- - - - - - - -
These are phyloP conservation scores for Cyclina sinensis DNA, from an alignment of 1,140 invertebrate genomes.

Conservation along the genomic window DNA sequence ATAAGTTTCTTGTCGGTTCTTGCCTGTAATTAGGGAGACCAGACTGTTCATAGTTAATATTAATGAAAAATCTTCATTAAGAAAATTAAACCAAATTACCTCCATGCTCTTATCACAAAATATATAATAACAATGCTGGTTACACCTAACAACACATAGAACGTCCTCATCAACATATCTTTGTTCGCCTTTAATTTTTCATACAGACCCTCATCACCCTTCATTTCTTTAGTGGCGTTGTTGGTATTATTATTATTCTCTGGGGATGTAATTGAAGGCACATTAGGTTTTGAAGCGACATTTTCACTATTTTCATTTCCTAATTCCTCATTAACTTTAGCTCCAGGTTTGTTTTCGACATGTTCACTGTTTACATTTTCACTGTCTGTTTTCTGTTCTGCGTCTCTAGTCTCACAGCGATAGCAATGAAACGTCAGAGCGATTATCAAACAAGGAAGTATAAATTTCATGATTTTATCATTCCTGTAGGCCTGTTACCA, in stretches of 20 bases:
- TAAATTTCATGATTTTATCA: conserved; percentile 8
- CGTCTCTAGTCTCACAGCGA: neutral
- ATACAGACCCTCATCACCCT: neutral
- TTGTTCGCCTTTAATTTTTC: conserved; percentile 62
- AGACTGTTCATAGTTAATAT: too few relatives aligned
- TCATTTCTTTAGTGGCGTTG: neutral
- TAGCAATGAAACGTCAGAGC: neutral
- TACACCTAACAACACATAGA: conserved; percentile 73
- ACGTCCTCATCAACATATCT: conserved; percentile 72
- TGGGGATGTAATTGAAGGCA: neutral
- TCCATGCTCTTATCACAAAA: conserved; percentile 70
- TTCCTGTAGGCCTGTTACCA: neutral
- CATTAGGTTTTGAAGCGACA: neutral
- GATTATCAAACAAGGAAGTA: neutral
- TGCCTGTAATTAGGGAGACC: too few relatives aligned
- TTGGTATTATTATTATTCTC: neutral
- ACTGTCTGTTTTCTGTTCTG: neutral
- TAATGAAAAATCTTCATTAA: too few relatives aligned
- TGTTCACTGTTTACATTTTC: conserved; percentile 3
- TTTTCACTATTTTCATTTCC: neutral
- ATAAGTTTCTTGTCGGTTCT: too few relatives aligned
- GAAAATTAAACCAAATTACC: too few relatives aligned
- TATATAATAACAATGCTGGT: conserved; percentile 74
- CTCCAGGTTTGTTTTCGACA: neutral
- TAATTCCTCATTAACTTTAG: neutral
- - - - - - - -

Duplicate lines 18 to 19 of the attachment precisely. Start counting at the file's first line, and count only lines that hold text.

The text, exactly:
- TTGGTATTATTATTATTCTC: neutral
- ACTGTCTGTTTTCTGTTCTG: neutral